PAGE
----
The American star is from Texas and speaks with a charming southern twang. People often question, is Kelly a country singer?
Kelly Clarkson is not a country singer. She is able to sing in many genres, but her main focus is on pop music.
What Makes Kelly Pop
Genre can be difficult to define, and music fans frequently disagree about the exact boundaries between pop and country. Some critics say that music can be called country when it has a vocal twang or classic country instruments like steel guitar, fiddle, banjo, and harmonica. Others say that country music is defined by the cultural values upheld by the artist and their fans.
While country has key defining features and attitudes, pop music generally refers to any music that is popular. There is country pop, which adopts more pop and rock sounds while maintaining country’s lyrical and cultural context.
Kelly Clarkson’s songs do not attempt to sound country. Her solo work does not feature typical country instruments like steel guitar or fiddle. For example, her 2020 song “I Dare You” uses guitar, bass, drums, piano, and synthesizer for its classic pop sound.
Kelly’s music is frequently categorized as pop music by the experts on genres. She is frequently nominated for major awards in the pop category, and her three Grammy wins were all for pop music awards.
Kelly’s Ties to Country Music
Kelly Clarkson largely works in the pop music world, but the singer has close associations with the country scene as well. She cites country singer Reba McEntire as one of her musical influences along with the many other rock and pop acts that shaped her sound.
Kelly’s connection with Reba McEntire only grew as the pop singer’s career progressed. Kelly played numerous concerts with Reba and the two joined forces for the 2 Worlds 2 Voices Tour through North America in 2008.
In 2012 Kelly started dating her talent manager, Brandon Blackstock, who happens to be Reba McEntire’s stepson. Kelly married Brandon in 2013, becoming Reba’s stepdaughter-in-law, but Kelly and Brandon filed for divorce in 2020.
Kelly’s Music Crosses Over into Country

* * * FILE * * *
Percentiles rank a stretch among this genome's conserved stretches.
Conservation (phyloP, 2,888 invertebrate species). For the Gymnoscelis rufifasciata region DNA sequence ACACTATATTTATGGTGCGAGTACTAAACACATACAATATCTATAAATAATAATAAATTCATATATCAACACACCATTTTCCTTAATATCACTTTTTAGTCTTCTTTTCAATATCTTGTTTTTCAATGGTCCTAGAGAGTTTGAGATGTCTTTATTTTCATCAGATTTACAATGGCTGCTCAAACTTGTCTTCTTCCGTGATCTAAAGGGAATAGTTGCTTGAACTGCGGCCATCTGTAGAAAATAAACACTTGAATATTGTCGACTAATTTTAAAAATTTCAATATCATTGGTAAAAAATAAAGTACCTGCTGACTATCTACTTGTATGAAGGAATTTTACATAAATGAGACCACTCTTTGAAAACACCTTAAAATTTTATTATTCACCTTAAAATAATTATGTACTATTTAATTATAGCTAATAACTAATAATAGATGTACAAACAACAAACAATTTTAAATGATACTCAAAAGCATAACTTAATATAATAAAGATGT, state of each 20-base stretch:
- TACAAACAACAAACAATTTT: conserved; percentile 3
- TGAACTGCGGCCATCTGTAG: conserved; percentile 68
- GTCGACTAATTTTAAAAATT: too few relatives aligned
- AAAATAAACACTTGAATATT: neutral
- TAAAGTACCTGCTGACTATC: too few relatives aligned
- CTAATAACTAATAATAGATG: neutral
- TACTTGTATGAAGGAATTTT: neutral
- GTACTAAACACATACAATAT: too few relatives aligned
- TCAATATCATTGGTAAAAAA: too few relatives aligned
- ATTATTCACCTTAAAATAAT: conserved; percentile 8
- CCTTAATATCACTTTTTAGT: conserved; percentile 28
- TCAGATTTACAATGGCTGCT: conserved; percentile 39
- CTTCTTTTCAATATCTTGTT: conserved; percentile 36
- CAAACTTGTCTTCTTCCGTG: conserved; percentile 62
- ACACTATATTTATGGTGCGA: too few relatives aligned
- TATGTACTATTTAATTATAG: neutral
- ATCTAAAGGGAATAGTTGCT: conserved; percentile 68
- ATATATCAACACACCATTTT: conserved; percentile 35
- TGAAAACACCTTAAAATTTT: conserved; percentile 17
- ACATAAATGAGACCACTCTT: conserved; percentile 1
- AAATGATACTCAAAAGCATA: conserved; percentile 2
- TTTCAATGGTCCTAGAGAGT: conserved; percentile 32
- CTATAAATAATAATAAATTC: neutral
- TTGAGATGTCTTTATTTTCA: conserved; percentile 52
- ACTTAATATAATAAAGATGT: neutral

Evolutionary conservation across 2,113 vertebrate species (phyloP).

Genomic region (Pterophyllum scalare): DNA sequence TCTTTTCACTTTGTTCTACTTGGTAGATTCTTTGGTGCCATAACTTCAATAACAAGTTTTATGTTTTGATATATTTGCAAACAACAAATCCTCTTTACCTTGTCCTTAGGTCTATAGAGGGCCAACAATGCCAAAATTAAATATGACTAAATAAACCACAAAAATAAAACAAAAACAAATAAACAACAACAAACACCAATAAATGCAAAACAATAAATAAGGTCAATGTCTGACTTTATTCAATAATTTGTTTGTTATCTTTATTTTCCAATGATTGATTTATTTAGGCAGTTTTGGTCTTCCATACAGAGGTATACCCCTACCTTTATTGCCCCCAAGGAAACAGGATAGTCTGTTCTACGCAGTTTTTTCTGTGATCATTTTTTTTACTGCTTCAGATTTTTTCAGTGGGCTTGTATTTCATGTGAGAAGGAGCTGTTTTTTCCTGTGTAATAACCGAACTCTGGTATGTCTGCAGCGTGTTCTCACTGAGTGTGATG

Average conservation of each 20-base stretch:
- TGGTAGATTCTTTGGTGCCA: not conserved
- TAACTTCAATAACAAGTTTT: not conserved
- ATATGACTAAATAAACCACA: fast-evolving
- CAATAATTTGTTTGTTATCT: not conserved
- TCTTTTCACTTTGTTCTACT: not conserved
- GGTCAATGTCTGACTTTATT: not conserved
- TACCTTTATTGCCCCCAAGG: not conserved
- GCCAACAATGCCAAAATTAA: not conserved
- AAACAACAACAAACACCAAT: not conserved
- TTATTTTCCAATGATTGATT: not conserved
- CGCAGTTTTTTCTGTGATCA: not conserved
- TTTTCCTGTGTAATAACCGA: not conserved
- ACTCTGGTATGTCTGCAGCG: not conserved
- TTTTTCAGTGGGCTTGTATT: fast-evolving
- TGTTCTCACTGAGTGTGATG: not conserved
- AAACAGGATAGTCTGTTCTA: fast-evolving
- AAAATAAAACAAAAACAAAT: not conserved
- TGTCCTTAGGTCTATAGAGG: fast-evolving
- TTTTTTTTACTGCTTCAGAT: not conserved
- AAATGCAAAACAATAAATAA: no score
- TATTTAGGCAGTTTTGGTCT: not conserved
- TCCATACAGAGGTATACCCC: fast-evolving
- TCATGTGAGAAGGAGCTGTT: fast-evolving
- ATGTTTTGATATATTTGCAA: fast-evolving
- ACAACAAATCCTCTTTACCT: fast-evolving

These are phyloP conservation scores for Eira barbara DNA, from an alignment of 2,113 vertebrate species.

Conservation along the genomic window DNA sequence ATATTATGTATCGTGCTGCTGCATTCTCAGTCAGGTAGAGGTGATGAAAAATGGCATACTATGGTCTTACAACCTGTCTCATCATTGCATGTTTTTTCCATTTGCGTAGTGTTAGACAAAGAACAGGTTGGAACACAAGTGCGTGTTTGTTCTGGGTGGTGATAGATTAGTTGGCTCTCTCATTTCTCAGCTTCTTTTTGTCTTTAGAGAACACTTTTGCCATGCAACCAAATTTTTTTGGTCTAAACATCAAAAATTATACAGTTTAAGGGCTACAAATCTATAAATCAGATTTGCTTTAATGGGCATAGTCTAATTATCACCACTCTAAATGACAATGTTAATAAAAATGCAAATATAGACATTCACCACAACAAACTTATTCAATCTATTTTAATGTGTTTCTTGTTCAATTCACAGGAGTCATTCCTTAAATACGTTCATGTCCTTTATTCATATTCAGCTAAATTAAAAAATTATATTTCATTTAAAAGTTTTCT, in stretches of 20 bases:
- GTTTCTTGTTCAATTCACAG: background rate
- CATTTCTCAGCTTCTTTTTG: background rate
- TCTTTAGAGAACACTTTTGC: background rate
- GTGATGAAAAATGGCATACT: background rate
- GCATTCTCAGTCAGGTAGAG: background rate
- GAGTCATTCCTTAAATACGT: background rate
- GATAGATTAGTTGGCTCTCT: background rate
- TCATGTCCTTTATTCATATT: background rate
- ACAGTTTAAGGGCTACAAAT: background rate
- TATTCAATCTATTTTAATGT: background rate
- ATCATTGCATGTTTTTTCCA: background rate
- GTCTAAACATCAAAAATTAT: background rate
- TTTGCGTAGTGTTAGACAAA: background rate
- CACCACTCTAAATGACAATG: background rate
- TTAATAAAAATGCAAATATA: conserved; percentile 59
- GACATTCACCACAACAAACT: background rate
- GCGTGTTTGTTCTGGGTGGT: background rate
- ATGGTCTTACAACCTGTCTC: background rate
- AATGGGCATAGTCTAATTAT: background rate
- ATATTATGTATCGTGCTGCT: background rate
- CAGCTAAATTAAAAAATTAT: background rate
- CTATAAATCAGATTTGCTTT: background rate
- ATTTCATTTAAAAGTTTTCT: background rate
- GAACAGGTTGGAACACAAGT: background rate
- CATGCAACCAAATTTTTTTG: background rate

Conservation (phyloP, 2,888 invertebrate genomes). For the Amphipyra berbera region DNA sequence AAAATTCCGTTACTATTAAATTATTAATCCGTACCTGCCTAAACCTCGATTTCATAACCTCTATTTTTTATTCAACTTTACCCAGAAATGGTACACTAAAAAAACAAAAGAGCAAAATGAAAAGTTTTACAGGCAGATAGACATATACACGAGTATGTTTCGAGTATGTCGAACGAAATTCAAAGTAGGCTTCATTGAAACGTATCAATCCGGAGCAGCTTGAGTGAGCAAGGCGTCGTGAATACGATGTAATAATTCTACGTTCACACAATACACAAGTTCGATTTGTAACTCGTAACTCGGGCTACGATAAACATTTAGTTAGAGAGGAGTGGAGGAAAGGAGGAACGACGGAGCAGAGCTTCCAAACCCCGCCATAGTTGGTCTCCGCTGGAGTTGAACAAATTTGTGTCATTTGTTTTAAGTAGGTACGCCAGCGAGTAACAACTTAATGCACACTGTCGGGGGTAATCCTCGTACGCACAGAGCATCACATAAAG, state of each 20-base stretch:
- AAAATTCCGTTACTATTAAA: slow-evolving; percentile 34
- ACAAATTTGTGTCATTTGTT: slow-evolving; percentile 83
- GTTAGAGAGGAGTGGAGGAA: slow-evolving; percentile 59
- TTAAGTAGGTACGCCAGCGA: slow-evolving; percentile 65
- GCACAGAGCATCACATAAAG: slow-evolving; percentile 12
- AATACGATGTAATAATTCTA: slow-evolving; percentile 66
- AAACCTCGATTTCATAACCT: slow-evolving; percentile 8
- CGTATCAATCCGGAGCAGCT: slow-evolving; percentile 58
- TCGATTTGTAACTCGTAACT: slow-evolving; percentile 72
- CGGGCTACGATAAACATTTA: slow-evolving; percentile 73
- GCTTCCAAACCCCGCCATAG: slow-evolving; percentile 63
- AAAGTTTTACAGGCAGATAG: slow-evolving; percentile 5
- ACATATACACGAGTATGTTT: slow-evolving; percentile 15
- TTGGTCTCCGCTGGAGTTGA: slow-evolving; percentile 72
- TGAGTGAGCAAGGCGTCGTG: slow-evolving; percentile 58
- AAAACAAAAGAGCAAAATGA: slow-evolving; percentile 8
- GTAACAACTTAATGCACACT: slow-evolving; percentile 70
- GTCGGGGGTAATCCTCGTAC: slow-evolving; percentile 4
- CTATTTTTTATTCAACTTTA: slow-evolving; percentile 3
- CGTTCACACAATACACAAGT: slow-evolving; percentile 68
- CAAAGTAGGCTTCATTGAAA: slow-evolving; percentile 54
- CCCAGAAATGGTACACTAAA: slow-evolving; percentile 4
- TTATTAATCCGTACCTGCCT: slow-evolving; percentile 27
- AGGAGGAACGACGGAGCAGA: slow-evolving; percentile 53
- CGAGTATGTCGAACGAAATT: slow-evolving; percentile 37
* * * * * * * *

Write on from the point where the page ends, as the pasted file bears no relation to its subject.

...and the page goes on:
Although most fans agree that Kelly Clarkson’s music is firmly planted in the pop genre, the superstar does not shy away from experimenting with other genres. Kelly has worked with country stars for duets such as “Because of You” with Reba McEntire and “Don’t You Wanna Stay” with Jason Aldean.
Kelly’s country crossovers were just as successful as her pop hits. She earned numerous nominations and awards from the Academy of Country Music Awards, American Country Awards, and Country Music Association Awards. Kelly was nominated for three Grammys in country categories, which is a notable feat for a non-country artist.
Although Kelly Clarkson dabbles in country music, pop appears to be her music genre of choice. She ended her stream of country songs in 2013 with country singer Vince Gill for “Don’t Rush” which was critically acclaimed and nominated for a country duet Grammy award. From 2013-2020 she only made pop music.
Kelly Criticizes Country Music
In 2020, Kelly Clarkson took an interesting stance as a huge country music fan who disagreed with aspects of the modern country industry. In a Q&A video she was shocked to learn that “farm emo” was an online slang term for country music.
Kelly responded with a lengthy rant about the current state of country music. She criticized the new country music and said “country music doesn’t sound country anymore.”
Kelly elaborated that she disliked the new crossover of rap into country music. She identified herself as a huge country fan, but said that she liked the older country of the 80s and 90s more than the newer rap-infused country music.
Kelly also brought attention to sexism in the country music industry. She noted that the 90s were filled with female country icons, meanwhile current country music seems to exclude female artists.
Although Kelly firmly identifies herself as a pop musician, she has close relations with the country music industry and considers herself to be a huge country fan. She is involved in the country scene and advocates for more old-school country sounds as well as the inclusion of female country artists in the spotlight.